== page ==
Other volunteers assisted at the BCC Library and the Community Development Center and served lunch at Eagle Shield Retirement Home. Betty had a ball playing Bingo and other games and listening to the stories of residents at the Care Center.

The best part of my day was when I worked alongside Maria – and Colin – in the kitchen tonight. We shared stories about our families, and Maria happily explained about pow-wows and the various Blackfeet ceremonial costumes on the dolls in the dining room display. I felt like I was learning about a new friend as we worked together … and that’s one big reason I came to Browning.
- Geri

Sunday, June 9, 2013

Orientation Day on the Rez

The morning started with "the shower experience."  I visited the men's shower at ten minute intervals throughout the morning to check if the water Had reached a reasonable temperature for use, finally I cracked the case and found out that the handle had to be pointed at cold in order to be hot.

In the morning, I was able to talk to some of the other volunteers over breakfast.  While we were eating, Darryl Wippert, one of our connections in the community, joined us.  He spent a few hours talking to us about his life, where he had gone, and his art work.  He was a very talented artist and I feel lucky to have seen his artwork.

Next we had our first team meeting.  This meeting encompassed the preliminary team orientation and introduction to the Blackfeet program.  We played the beloved name game and miraculously no one was forgotten.  After creating descriptions of an effective team we realized that we were striving to be communicative, hard-working, patient, kind, understanding, flexible, effective, fun-loving, and later Betty reminded us the importance of Punctuality.  

After the meeting, we got our lunches from the kitchen and went to the vans to go on a tour of the reservation.  We broke up into two different groups one for each van.  We drove along the western edge of the reservation stopping to take photos of terminal moraines, mountains, and lakes as we went along.  The landscape was absolutely beautiful.  The atmosphere inside the van was enthusiastic, stories were told about the land features and songs were sung.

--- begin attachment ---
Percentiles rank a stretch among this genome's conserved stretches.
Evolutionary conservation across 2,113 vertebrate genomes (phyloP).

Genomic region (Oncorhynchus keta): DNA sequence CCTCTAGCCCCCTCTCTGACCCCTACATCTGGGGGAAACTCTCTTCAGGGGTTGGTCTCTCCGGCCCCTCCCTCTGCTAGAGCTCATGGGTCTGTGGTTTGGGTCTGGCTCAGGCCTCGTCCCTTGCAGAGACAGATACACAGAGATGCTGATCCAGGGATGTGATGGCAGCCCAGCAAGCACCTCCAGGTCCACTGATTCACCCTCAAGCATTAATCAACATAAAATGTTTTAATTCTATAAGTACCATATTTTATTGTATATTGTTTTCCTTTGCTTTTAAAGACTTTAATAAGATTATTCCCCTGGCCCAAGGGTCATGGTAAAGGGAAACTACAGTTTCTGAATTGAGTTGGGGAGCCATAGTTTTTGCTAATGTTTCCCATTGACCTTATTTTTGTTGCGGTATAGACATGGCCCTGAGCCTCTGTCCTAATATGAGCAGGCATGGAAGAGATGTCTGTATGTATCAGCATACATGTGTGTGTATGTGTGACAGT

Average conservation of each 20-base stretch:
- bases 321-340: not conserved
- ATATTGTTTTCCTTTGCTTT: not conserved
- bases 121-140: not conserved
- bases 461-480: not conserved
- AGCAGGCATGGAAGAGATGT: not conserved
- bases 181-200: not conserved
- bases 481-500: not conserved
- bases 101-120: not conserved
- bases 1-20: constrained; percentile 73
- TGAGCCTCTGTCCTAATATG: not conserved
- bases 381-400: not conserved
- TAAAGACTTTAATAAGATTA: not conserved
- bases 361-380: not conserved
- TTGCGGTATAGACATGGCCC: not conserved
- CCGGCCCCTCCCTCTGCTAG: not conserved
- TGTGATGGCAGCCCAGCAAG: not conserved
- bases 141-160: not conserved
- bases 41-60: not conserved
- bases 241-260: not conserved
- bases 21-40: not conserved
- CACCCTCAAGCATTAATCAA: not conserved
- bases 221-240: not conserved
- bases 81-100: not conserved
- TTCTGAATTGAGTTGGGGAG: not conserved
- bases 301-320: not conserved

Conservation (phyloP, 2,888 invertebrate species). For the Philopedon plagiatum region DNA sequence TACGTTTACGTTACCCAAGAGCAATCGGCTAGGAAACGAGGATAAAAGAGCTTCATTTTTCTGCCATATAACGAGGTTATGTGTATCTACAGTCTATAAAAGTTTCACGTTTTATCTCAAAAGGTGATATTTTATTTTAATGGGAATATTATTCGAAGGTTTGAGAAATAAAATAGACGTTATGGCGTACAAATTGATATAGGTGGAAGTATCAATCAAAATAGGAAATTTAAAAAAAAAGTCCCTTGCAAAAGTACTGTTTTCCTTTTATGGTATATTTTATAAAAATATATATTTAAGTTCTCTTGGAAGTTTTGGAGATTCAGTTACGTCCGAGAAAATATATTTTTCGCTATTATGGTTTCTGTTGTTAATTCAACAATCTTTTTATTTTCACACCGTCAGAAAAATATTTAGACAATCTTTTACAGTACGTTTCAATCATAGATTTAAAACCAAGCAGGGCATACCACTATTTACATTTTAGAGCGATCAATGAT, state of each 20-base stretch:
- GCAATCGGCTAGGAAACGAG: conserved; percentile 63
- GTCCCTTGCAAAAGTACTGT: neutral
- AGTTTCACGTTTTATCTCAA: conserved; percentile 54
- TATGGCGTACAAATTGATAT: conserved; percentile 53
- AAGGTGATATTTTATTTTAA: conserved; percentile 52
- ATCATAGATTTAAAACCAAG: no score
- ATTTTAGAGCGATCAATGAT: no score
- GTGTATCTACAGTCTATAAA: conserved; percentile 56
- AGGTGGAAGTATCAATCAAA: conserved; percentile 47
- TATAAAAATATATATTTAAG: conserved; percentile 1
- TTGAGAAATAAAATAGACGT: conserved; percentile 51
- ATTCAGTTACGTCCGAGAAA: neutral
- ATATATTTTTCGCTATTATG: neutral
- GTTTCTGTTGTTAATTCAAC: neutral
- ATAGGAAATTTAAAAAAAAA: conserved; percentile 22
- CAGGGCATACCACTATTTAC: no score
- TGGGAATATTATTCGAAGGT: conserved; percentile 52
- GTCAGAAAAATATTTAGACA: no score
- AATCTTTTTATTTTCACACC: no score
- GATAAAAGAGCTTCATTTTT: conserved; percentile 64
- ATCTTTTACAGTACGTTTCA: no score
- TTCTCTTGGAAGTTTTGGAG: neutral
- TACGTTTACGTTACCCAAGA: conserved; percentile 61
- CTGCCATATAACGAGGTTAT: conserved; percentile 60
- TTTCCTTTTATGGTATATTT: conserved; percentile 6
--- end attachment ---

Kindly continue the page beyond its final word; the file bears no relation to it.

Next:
While driving on the reservation side, we saw sights of chief mountain, the Hudson divide, duck lake, St. Mary lake and several other beautiful sights.  We had the privilege of having a world class, "should-have-worked-for-the-discovery-channel-grade" tour guide -- otherwise known as Joe.  Joe explained all about the geological processes that lead to the development of the mountains, the glacial movements and the seemingly endless supply of beaver dams.  We also stopped in St. Mary and East Glacier to walk around, enjoy a beer with the staff and explore a hundred-year-old lodge along the way. 

Once we got back, we had a wonderful dinner at Eagle Shield Center.

Then we finished up our meeting with more talk about stuff.  Finally we wrote this journal to document our day.
- Martha and Andrew

Saturday, June 8, 2013

Volunteer Vacation Begins on the Blackfeet Reservation

Today is my first day of a week-long service program with Global Volunteers. When I arrive at Great Falls Airport, I quickly meet Mimi, a fellow volunteer from Rhode Island. Soon enough, our team leader, Michele, arrives and introduces us to Kyle, a college student from Pennsylvania. Over the next hour, other volunteers arrive in twos and threes, gathering together by the luggage pickup.

Michele, our ever enthusiastic team leader, ushers us towards the parking lot while excitedly detailing the fascinating histories of the sites surrounding us. At the doorway, we meet Joe, our extraordinarily knowledgeable liaison with Blackfeet Community College (BCC) and Global Volunteers' Assistant Team Leader. After splitting up into two vans, the drive to the BCC passes in the blink of an eye as our guides regale us with tales relating to the Blackfeet community.

Dinner is a lively affair, kicked off by a traditional Indian prayer. Following the native customs, the “elders” are served first, though only a few embrace their status as being older (and possibly wiser) than everyone else. At the conclusion of the delicious meal, we thank Maria for her hard work and retire for the night, determined to be well rested for the next day’s adventures.
- Kevin